China’s Pagodas

On my Spring Trip, this year, I visited two pagodas in the cities of Hong Zhou and Tong Lu.  Until I went on the 8th grade Spring Trip I had not fully appreciated China’s beautiful Pagodas.  I learned some fun facts about Pagoda’s on my trip this year as well.  Firstly, did you know that Pagodas must have an odd number of levels?  Additionally, that all Pagoda’s must be a geometric shape? I never knew how much I liked Pagodas untill I visited them on my Spring Trip. Because we saw so many (well two) Pagodas on our Spring Trip, one of the activities we had in group time was to construct one ourselves! We were put into groups of fives and sixes for construction.  Our “rubric” was that it had to stand without help (of course),  we have to have an odd number of levels, and that it must be a geometric shape.  We had a bunch of plastic cups, chop sticks, cardboard, scissors, and tape.  So I came up with the idea of cutting the top’s of the cups off and then cutting them so that they became one curved “sheet” of plastic then taping a few together, end to end, to make a circle.  Then put cardboard as well as chopsticks taped together, to make the levels.  It was almost as tall as me with four flags symbolizing the nationalities of our group: Dutch flag, American flag, Chinese flag, and the Korean flag.  I thought it was by far the best, but unfortunately we only got 2nd place because it was a bit unstable 🙁 . I definitely learned a lot about Pagodas on my Spring Trip and look forward to seeing more of them in China!


Pagoda #1



View from Pagoda #1, beautiful!



Me at Pagoda #1. Look at those green trees!



My materpiece of a Pagoda! (It really was the BEST!)



Close up on the flags, amazing 🙂



Pagoda #2



My artistic pictures 🙂



Me at Pagoda #2


New Friends

During the Spring Trips I was able to become new and closer friends to many of the Asian girls in my grade ( instead of hanging out with the American girls I decided to try a new group of girls). I was able to room with them and sit with them on lots of our bus rides. getting to know these girls is a really fun experience for me. I got to learn about their culture and hobbies. getting to know new friends allowed me to have lots of fun learning and just hanging out!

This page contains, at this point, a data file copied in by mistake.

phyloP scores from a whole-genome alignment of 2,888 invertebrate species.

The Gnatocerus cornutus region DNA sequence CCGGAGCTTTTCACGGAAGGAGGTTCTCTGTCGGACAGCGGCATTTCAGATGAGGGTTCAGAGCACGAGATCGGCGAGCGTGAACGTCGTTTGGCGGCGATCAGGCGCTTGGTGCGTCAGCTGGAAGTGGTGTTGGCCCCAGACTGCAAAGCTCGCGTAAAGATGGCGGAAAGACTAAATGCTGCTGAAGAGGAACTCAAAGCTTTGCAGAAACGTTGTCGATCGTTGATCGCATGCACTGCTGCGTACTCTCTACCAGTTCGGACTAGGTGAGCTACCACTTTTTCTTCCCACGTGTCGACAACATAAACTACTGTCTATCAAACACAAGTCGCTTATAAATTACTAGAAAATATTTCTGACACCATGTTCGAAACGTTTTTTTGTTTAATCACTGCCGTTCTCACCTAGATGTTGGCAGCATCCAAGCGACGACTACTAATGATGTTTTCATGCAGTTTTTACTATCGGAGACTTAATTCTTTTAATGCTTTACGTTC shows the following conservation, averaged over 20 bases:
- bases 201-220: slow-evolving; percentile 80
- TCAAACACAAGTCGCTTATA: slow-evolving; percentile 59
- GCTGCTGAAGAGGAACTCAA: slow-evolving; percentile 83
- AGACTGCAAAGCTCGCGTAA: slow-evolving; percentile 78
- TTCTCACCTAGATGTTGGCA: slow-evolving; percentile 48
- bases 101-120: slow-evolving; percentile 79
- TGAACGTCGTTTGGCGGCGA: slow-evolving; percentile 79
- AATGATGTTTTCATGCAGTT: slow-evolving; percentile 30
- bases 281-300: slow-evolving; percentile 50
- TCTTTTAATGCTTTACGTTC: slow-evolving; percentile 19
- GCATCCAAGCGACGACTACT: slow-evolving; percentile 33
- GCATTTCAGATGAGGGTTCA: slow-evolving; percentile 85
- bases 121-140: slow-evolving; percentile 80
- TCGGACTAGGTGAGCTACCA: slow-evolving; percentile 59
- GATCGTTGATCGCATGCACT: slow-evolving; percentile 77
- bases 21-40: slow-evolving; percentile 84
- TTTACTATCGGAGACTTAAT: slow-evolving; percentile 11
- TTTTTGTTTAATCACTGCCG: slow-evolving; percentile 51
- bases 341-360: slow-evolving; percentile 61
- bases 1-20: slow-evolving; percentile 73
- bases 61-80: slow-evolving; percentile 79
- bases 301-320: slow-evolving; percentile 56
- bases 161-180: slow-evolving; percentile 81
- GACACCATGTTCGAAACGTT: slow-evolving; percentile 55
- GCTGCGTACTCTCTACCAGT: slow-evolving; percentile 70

Waiting to leave a hotel.


On bumper boats.


At our last destination, a beuatiful park.


Spring Trip Aquarium

On my Spring Trip I went to an aquarium. I got to see many different kinds of animals, it was very neat! During the time at the aquarium I could walk my with friends. I also went to a dolphin show. That was also very cool! I was able to hang out with many people I didn’t normally get to and got to know them more. Outside the aquarium was a park with statues and rides. I enjoyed getting to spend time out in the sun with friends. This was an amazing experience to get to see all the animals and their habitats.


This is me at the Dlophin Show with my friend Jenny.


In the aquarium.


Lijiang Rest Stop

Beautiful morning in LiJiang; we let the students sleep in, packed and made our way along the narrow streets to a café. Breakfasted on potato omelet, Yunnan black coffee, and a puffy-fried Yunnan flat bread with honey.


My shoes are so filthy I have to stop and buy flip-flops.


Here’s guy with his Ram — take a ride or if only a picture it is about 85 cents:


10K feet above sea level